Gardiner: Community to decide future of rural cemetery

GARDINER — It lies just above U.S. Highway 101, an oval-shaped hillside of grass punctuated by gray headstones and smooth brass rectangles.

The names carved into the stones and engraved in the metal are those of people who once lived on the slopes below, people who worked in the woods, fished in the bay, raised their families and passed on to leave room for future generations.

Now, the future of their resting place is up in the air.

The cemetery is owned by the Rhododendron Grange, which meets at the Gardiner Community Center, formerly the schoolhouse that served the west side of Discovery Bay.

After holding the deed for 40 years, the Grange has decided to relinquish ownership of the cemetery and is asking local residents to decide the future of their community’s past.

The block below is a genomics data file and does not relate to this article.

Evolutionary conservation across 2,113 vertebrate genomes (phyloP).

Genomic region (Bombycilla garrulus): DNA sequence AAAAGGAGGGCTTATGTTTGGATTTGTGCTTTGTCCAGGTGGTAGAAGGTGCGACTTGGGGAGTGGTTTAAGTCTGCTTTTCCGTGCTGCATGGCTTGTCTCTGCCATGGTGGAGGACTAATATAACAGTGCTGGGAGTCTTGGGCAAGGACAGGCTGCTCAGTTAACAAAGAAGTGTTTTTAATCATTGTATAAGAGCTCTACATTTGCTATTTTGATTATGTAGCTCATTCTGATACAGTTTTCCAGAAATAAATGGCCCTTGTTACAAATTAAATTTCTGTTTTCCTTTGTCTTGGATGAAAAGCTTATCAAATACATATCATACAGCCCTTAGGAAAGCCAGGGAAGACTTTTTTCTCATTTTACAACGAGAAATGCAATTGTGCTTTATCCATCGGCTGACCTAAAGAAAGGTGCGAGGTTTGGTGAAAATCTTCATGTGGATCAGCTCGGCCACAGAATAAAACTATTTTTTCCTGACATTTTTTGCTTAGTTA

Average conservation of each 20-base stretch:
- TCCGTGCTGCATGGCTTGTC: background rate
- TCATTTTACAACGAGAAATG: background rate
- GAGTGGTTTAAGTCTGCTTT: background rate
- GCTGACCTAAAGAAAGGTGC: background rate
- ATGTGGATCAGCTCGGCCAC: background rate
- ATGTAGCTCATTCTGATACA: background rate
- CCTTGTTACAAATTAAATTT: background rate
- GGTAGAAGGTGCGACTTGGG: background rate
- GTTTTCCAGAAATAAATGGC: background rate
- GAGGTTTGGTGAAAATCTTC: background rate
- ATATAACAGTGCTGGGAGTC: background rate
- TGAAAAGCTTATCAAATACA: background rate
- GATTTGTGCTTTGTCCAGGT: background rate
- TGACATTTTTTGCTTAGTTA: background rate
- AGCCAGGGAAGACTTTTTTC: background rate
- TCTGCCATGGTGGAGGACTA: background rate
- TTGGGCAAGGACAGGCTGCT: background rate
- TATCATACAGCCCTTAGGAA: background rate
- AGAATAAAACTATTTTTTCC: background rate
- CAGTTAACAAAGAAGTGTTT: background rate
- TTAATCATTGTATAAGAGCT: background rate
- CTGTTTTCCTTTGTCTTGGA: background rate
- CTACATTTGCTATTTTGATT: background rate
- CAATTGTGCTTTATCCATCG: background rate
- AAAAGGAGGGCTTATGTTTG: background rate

“There’s a strong community feeling about this place,” Robert Minty says. “Not too many people are left from the old pioneer days.”

Minty, whose family has been in the Gardiner area since the 1930s, is a friend of Einar Forsman, head of the Grange cemetery committee.

Minty has been researching the history of the property, originally a burial place for loggers who worked for Herbert Gardner, for whom the community is named.

The post office changed the spelling of the name to Gardiner because there was already a Gardner in the state, Minty says.

In 1966, Rex McInnis, who bought the Gardner farm, handed the cemetery over to the local Grange.


A COMMUNITY FORUM on the future ownership of Gardiner Cemetery will be held March 22 at 7 p.m. at the Gardiner Community Center on U.S. Highway 101.

The agenda will cover the history of the property, its current and future capacity, and the pros and cons of options.

For more information, call Bob Minty, 360-797-8742.

Peninsula Daily News

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